North Korea has ordered most of the South Korean staff working at a joint tourism project in the North to leave.
All but 16 of the nearly 100 South Koreans and ethnic Koreans from China that remain at the Mount Kumgang resort will be expelled by May 3.
The expulsions came with ties between Pyongyang and Seoul deteriorating amid suggestions that the North was to blame for the sinking of a South Korean naval vessel.
Tours to the Mount Kumgang resort, once hailed as a symbol of co-operation between the two neighbours, were halted in 2008 after a North Korean soldier shot dead a South Korean tourist.
The South has demanded a joint investigation into the death.
The resort earned impoverished North Korea millions of dollars a year and Pyongyang has complained it has suffered serious losses due to its closure.
Earlier this month, a fire station, duty-free shop, cultural centre, spa and reunion centre for families separated by the 1950-53 Korean War at the site were seized by North Korean authorities.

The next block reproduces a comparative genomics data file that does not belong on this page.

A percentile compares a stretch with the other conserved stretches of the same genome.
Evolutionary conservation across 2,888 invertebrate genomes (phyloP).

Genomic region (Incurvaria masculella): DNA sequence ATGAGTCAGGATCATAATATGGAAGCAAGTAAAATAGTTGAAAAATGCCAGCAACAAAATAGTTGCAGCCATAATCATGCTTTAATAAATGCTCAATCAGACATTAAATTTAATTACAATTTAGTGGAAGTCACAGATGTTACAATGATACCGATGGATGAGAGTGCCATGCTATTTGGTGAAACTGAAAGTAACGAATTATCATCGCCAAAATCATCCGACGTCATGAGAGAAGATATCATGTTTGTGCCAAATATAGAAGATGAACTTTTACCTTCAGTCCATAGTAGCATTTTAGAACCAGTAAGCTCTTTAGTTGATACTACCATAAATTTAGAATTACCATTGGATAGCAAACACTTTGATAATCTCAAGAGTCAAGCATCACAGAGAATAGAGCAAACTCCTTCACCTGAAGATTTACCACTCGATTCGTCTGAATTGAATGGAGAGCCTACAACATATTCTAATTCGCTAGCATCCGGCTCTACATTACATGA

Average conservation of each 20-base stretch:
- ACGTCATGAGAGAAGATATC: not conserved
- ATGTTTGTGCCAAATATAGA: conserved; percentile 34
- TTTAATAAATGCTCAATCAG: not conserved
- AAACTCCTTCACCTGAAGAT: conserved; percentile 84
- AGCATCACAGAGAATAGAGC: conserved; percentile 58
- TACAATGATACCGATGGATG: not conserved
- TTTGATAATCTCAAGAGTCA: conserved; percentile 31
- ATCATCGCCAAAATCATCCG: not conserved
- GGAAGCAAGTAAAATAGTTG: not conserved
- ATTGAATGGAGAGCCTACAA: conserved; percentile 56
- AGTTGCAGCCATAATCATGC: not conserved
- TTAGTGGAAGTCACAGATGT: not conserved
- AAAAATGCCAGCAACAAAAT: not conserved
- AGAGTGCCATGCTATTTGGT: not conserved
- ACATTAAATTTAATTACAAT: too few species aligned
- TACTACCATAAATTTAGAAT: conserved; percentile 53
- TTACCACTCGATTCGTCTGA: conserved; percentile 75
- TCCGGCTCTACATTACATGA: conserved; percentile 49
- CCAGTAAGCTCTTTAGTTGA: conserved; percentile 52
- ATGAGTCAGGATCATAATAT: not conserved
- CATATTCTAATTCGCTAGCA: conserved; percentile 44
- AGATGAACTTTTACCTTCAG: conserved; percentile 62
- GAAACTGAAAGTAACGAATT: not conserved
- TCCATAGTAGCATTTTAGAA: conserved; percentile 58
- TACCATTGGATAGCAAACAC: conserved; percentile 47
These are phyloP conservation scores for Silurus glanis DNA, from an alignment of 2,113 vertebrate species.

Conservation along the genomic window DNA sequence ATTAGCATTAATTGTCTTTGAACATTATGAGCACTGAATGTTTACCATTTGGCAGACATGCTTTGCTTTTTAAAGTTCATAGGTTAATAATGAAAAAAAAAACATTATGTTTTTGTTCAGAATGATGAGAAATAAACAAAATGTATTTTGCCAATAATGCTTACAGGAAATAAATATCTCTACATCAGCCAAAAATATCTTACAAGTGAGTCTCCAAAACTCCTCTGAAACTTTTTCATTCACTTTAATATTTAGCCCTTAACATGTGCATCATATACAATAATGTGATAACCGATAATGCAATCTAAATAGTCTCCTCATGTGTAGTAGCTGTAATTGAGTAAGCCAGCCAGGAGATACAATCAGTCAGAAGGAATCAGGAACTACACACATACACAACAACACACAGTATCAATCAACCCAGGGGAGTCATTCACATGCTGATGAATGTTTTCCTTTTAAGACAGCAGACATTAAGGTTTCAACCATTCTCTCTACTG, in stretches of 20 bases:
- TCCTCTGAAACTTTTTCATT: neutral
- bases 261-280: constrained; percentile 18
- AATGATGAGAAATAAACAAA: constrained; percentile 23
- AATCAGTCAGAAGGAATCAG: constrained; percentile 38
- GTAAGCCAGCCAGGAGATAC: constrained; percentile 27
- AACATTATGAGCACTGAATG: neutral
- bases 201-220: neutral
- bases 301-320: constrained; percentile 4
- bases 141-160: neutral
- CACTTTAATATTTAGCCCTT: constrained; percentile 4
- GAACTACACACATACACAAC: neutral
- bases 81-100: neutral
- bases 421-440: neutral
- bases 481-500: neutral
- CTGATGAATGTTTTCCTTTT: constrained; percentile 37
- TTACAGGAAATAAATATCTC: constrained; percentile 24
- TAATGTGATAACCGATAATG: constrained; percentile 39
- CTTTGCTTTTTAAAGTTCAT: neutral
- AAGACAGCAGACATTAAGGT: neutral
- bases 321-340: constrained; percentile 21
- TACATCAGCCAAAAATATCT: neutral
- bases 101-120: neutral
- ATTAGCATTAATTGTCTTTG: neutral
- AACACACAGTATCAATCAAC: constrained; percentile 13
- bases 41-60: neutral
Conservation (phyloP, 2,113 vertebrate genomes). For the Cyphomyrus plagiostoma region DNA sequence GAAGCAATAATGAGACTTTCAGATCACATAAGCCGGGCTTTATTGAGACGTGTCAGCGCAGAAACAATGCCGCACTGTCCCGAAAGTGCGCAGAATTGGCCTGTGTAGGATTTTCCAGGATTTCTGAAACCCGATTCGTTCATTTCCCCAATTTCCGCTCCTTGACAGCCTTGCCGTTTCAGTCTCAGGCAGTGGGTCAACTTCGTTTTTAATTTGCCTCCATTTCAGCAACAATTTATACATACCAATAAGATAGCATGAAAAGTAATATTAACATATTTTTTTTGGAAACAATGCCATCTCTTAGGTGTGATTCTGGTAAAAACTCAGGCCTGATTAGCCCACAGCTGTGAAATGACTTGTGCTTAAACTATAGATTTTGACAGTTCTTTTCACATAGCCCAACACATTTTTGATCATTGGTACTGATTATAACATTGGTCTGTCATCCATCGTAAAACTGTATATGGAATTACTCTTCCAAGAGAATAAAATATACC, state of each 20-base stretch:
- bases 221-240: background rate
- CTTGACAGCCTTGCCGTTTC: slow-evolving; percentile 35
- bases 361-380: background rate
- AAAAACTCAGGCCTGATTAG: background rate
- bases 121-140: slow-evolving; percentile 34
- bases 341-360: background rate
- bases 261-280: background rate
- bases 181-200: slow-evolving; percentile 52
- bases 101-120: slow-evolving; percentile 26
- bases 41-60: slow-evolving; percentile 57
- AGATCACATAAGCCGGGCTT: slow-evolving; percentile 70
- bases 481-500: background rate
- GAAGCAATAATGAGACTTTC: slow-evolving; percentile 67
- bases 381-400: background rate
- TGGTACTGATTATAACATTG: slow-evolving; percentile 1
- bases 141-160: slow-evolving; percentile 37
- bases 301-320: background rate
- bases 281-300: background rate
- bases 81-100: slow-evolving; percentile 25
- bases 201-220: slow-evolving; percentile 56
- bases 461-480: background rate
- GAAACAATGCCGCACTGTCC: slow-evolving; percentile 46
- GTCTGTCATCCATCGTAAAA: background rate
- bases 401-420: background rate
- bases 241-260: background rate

Seoul said that the seizure violated the contract it reached with North Korean officials and had dealt another blow to the North's already tarnished reputation for being an reliable business partner.
The North did not immediately give a reason for Friday's expulsion, but after seizing the South-owned buildings on April 23 it criticised Seoul for "deliberately" linking the sinking of the Cheonan to the North.
The South Korean warship went down in the Yellow Sea, close to a disputed maritime border with the North in March, killing 46 sailors.
Investigations have suggested that the explosion that ripped a whole in the vessel was caused by something external, possibly a mine or a torpedo.
Lee Myung-bak, South Korea's president, was expected to discuss the sinking in closed-door talks with Hu Jintao, his Chinese counterpart, on Friday in Shanghai.
Before the meeting, Hu expressed his condolences for the loss of the sailors.
"I would like to use this occasion to offer condolences and consolation to the victims of the Cheonan and their families," Seoul's Yonhap news agency quoted Hu as saying.
China is North Korea's sole major ally and the key provider of food and energy to the impoverished state.
Before meeting Lee, Hu held talks with Kim Yong Nam, the North's number two official, at a state guesthouse.
"The bottom line is that Pyongyang knows that Beijing will not forsake them even if they behave in this provocative manner," Peter Beck, a specialist on Korean affairs who is a researcher at Stanford University, said.
It was unclear if Lee would meet Kim in Shanghai.
Relations between the two Koreas, who are still technically at war, have been increasingly hostile since Lee became president of the South two years ago and ended the provision of generous aid packages to the North.